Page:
The HSBC Emerging Markets Index (EMI), a monthly indicator derived from the PMI surveys, continued its upward trajectory in November on the back of faster manufacturing growth.
The EMI rose to 52.1, from 51.7 in October, signalling the fastest expansion in business activity across global emerging markets since March.
Moderate rise in activity across manufacturing and services sector were signalled in China, Russia and Brazil, while Indian private sector output fell for the fifth month running, HSBC said.
The HSBC composite manufacturing and services PMI for China increased in November to 52.3 from 51.8 in October, while, the HSBC composite manufacturing and services PMI for Brazil and Russia, though witnessed a decline over the previous month, yet remained above the 50 mark that distinguishes growth over contraction.
The PMI for Brazil declined to 51.8 in November from 52 in the previous month and for Russia it fell to 52.2 from 53.3.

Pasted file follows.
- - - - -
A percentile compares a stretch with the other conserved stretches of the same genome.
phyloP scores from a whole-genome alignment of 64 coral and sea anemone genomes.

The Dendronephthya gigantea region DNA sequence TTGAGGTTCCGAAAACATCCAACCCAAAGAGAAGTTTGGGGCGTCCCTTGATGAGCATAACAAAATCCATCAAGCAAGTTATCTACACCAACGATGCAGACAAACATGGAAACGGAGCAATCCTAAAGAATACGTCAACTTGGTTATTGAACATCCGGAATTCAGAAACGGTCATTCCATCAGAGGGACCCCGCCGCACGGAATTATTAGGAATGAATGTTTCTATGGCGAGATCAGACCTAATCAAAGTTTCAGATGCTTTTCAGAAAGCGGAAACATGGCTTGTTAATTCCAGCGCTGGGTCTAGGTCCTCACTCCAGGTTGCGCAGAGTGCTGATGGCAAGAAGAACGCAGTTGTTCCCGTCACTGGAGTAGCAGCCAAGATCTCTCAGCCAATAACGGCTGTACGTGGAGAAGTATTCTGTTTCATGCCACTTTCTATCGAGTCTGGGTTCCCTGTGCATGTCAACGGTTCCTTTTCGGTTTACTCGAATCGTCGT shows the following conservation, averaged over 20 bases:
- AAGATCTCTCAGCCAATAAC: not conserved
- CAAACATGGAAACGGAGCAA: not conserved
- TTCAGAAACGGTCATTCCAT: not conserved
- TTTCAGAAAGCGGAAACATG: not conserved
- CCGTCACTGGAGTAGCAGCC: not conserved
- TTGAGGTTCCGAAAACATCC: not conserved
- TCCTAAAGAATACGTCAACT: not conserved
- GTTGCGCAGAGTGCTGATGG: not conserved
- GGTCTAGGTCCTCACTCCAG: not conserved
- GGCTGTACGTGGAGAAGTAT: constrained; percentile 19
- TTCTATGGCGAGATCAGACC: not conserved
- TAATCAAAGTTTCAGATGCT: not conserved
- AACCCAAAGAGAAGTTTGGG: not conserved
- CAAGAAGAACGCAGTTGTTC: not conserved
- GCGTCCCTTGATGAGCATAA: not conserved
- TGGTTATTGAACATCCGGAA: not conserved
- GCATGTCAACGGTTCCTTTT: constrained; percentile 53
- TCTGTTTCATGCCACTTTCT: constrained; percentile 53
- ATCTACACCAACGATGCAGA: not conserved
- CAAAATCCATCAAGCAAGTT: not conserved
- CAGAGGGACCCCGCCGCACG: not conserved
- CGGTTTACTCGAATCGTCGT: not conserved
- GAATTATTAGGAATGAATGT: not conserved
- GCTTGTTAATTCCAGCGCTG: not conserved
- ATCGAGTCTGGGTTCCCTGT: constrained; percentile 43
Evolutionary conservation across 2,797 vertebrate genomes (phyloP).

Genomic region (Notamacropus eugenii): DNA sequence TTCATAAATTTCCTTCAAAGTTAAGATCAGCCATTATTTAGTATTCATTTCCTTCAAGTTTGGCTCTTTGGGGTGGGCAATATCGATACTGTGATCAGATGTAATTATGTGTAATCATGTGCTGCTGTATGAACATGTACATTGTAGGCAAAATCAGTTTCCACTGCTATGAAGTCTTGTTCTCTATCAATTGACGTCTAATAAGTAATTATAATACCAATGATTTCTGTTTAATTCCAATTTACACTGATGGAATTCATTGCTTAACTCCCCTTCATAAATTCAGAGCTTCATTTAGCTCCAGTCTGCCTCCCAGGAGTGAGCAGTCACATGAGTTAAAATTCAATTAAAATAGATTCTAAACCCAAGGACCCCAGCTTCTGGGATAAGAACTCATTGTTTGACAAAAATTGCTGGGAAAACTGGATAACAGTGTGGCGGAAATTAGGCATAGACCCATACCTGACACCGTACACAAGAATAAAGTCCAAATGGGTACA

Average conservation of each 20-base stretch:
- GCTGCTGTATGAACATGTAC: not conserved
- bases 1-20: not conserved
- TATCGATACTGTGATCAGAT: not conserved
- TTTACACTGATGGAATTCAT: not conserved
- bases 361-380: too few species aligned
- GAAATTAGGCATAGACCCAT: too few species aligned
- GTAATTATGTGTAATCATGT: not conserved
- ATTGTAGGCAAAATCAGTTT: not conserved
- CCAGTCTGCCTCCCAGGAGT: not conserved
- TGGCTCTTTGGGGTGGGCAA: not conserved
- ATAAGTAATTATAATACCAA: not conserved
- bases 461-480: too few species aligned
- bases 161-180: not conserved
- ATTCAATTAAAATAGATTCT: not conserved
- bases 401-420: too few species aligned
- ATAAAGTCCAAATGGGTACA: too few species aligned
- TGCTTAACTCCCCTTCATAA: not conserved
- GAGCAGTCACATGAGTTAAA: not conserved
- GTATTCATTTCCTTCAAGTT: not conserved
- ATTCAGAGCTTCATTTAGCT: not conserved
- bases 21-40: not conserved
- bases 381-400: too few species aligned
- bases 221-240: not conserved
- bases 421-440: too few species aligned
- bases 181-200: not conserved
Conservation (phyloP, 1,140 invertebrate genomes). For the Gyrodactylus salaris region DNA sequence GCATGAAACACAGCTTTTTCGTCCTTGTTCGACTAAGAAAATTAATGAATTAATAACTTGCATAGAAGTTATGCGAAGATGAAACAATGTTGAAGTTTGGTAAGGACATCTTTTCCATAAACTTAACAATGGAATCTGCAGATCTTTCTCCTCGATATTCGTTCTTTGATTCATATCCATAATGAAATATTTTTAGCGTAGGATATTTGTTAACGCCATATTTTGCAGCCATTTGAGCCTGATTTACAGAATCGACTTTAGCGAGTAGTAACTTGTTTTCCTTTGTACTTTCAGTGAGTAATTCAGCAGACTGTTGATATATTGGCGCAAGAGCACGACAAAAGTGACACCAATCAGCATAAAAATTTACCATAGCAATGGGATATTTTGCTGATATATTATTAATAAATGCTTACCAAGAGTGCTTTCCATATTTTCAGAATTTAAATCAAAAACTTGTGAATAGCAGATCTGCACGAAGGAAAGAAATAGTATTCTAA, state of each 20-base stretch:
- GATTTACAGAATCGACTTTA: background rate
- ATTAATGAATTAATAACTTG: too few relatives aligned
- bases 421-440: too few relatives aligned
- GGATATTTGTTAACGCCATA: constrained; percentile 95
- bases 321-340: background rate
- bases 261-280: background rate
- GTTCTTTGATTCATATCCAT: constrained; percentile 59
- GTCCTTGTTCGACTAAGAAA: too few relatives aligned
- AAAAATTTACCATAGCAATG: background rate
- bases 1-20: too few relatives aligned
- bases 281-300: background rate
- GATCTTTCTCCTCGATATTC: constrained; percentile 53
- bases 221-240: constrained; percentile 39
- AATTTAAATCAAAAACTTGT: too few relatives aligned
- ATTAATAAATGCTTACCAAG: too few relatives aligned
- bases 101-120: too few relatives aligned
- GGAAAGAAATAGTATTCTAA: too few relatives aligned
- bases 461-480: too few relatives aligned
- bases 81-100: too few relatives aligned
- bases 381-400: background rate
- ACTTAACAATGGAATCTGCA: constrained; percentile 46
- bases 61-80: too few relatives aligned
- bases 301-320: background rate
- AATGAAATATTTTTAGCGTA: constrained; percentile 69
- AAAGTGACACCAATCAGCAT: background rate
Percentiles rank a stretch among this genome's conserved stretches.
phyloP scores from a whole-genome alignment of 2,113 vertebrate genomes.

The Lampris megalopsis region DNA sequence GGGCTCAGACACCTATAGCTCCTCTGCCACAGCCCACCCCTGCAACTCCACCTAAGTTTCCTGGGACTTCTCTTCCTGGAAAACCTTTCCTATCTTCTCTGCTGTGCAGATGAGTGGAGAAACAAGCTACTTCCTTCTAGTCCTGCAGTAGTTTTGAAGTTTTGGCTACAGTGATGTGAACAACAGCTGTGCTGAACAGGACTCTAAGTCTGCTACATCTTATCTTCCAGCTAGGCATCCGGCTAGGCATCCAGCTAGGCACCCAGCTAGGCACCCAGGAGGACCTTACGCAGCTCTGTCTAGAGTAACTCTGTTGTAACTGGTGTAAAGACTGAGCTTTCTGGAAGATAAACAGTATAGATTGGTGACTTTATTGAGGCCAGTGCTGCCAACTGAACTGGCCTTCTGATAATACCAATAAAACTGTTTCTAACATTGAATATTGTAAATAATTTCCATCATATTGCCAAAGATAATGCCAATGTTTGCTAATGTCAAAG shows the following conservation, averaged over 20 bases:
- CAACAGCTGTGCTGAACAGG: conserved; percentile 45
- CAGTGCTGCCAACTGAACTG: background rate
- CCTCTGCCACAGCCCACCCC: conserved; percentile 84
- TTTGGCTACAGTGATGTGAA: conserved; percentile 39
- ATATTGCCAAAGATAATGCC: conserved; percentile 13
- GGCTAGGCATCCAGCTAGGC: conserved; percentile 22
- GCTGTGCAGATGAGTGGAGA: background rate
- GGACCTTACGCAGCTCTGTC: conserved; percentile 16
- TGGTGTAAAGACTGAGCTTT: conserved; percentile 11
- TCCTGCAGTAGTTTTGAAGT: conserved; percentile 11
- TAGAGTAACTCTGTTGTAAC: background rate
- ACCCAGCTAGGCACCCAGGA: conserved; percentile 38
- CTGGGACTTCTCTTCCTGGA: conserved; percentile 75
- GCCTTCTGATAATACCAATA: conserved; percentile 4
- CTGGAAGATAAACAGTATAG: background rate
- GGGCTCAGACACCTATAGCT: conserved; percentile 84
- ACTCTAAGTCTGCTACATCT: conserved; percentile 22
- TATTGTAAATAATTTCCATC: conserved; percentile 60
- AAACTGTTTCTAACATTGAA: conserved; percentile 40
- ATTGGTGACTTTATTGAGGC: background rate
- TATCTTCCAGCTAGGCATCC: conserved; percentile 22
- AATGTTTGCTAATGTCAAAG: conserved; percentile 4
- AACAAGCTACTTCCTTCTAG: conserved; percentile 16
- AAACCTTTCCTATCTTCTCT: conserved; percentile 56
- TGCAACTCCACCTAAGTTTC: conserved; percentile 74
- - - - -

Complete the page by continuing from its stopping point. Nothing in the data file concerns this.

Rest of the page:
For India, the index increased in November to 48.5 over the previous month (47.5) but remained below the 50 mark that indicates expansion.
"Emerging markets activity picked up in November. Expansion continued in Brazil, China and Russia, though at a moderate pace, contrasting with India, where there was a fifth consecutive month of contraction.
"New orders were stable, and at a level higher than output, suggesting a year-end with a clear acceleration of activity vis-a-vis previous quarters," HSBC Chief Economist, LATAM Andre Loes said.
"The services print for the BRIC countries replicates the overall performance of the composite index: moderate growth for Brazil, China and Russia, and a disappointing reading for India showing a fifth month of contraction, even though it has recovered from September's recent low," Loes added.
Meanwhile, the HSBC Emerging Markets Future Output Index that tracks firms' expectations for activity in 12 months time eased in November, reflecting the weaker expectations at service providers.
Among the largest emerging markets, Brazil continued to post a marked degree of sentiment regarding future output, while Russian firms were less optimistic, on average, than their counterparts in China and India, HSBC said.